That is natural human hair, also from the thrift store!
I tried motorizing his plunger but I'm apparently a better sculptor than engineer.

I'm not only the Hair Club president, I'm also a client.

Hey, why not start your summer reading program today?

Sunday, May 13, 2012

You Ain't Nothin' But a Sound-Dog

At long last the Houndeye or "Sound-Dog" is completed! He's fit, finished and ready for fun. Here he's waiting for challengers in the Three-Legged Race. 


I added tiger-stripes to emphasize his predatory nature. Stripes were made using masking tape and spray paint. The claws were spray-painted for extra shine; everything else was hand-painted with an added black wash to emphasize folds and wrinkles.

26" (66cm) tall at hump

The images don't really do justice to his coloration. You can see some of the flesh-likeness in this close-up of the back leg:

I especially like his profile. It has startled me more than once.

Time for walkies!

What a pleasure to finally uncover the eye once all the painting was done! For extra creepiness I added feelers around the outside of the eye. The feelers are pipe-cleaners which I tapered with a lighter flame.

Indoor lighting

Outdoor lighting

"Her Monster's Voice"
That's all folks! Now where am I going to keep him?

Sunday, April 8, 2012

Houndeye Update

Now I'm getting somewhere! With eye attached he's looking close to complete.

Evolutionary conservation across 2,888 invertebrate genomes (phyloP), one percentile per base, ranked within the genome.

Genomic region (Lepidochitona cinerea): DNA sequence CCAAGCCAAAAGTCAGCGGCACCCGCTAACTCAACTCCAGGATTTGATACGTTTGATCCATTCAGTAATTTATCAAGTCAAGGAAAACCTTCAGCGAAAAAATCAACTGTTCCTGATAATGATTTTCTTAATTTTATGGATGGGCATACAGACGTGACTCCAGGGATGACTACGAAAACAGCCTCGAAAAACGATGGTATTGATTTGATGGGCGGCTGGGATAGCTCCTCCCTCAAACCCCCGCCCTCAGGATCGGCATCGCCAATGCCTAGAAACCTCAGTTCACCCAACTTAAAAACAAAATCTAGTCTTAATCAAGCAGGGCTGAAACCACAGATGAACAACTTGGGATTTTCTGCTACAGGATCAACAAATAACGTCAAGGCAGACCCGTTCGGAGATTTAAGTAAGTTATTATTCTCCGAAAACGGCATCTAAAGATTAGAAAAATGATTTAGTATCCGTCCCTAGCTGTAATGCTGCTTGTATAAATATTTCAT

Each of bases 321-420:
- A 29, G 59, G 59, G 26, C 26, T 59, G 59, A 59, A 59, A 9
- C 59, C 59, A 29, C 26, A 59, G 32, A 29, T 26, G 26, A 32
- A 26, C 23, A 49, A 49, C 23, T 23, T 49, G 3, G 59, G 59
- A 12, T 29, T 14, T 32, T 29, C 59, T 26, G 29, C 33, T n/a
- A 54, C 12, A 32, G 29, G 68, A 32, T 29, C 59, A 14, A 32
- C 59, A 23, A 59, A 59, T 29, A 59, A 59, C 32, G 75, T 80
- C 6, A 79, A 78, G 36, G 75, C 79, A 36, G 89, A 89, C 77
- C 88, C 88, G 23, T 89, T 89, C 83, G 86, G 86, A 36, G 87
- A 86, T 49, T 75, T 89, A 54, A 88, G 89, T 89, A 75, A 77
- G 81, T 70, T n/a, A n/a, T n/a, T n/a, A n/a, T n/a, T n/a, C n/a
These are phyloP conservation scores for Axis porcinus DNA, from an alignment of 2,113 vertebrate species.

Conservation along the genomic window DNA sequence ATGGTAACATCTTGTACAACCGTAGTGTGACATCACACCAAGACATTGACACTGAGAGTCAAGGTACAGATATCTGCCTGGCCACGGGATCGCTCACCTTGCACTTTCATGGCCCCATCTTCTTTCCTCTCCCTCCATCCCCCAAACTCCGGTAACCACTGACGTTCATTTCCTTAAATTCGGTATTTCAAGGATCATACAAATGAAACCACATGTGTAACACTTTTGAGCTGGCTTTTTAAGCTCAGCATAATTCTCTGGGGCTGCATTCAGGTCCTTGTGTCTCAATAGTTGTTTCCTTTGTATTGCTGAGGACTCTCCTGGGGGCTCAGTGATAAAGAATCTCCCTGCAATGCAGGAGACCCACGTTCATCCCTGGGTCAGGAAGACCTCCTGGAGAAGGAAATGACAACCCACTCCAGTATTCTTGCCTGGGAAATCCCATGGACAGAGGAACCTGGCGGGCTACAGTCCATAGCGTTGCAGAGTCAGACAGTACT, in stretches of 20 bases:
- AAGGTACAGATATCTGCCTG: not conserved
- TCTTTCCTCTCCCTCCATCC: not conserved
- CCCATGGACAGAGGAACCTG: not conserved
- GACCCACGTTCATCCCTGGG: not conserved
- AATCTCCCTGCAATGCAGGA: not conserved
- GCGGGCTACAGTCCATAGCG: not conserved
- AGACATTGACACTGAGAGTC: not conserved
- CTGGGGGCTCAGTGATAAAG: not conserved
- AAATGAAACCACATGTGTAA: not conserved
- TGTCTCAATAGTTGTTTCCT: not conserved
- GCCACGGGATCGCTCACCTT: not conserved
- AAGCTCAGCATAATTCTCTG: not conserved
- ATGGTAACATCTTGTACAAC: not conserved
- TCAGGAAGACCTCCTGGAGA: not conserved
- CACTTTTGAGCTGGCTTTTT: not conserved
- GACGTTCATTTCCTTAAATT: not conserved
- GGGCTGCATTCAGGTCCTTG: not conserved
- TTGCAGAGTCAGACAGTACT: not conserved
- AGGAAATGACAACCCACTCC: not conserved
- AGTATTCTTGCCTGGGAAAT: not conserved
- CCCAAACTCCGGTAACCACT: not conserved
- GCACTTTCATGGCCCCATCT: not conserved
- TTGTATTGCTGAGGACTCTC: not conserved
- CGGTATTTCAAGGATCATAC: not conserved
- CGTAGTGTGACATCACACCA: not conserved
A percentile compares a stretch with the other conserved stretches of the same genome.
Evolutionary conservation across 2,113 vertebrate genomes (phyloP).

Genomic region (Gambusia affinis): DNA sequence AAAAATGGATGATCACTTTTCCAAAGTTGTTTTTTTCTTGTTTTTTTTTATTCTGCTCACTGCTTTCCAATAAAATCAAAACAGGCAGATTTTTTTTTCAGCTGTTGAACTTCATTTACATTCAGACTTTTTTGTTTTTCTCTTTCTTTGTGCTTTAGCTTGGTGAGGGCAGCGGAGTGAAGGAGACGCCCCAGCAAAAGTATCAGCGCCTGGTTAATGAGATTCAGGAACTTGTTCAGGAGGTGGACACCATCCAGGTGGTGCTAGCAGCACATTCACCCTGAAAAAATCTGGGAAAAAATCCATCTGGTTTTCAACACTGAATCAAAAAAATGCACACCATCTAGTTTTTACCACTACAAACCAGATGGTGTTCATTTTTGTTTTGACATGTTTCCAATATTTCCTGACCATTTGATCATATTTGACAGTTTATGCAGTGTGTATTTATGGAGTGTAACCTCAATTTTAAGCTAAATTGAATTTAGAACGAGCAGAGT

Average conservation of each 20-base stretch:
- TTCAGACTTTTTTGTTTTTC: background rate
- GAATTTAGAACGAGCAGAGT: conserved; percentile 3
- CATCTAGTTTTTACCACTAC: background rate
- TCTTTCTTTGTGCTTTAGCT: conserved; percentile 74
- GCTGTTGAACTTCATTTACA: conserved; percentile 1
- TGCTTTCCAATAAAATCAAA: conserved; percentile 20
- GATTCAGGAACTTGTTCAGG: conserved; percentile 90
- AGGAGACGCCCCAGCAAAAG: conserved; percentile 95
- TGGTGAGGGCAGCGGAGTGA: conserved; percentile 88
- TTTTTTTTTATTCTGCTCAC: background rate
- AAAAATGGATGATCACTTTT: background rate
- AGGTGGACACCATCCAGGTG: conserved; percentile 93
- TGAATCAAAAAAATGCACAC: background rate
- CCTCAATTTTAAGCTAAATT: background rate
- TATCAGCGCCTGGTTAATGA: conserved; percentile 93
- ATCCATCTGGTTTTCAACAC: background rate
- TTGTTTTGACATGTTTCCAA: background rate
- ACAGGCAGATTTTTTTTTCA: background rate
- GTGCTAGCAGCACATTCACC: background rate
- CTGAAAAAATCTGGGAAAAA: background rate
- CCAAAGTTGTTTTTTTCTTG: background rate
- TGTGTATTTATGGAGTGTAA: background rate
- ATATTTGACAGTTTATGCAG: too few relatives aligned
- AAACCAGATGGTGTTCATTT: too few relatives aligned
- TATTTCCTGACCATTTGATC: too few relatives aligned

Here I've "skinned" the beast with disposable shop towels. This adds protection as well as skin-like wrinkles.

Has anyone seen my blue suede shoes?

White waterproof masonry paint covers the blue towels. Note the wrinkles.

Next up: a custom paint job!

Sunday, March 18, 2012

Beast Reduction Surgery

Sometimes elective surgery is necessary in order to correct or change one's natural body shape. Fortunately, as I've mentioned before, paper mache is a very forgiving medium.
"Also known as reduction mammalplasty*, beast reduction removes excess beast fat, glandular tissue and skin to achieve a well-proportioned beast size and to alleviate the discomfort associated with overly large beasts."

American Society of Plastic Sturgeons

*This assumes that your creature is a mammal.

My houndeye was suffering from a congenital deformity so I got out my surgical tools and sawed off enough to make her left one more like the right. After applying some new paper mache strips and finishing up she'll be able to appear in public with confidence and a better self-image with no scarring and no one the wiser.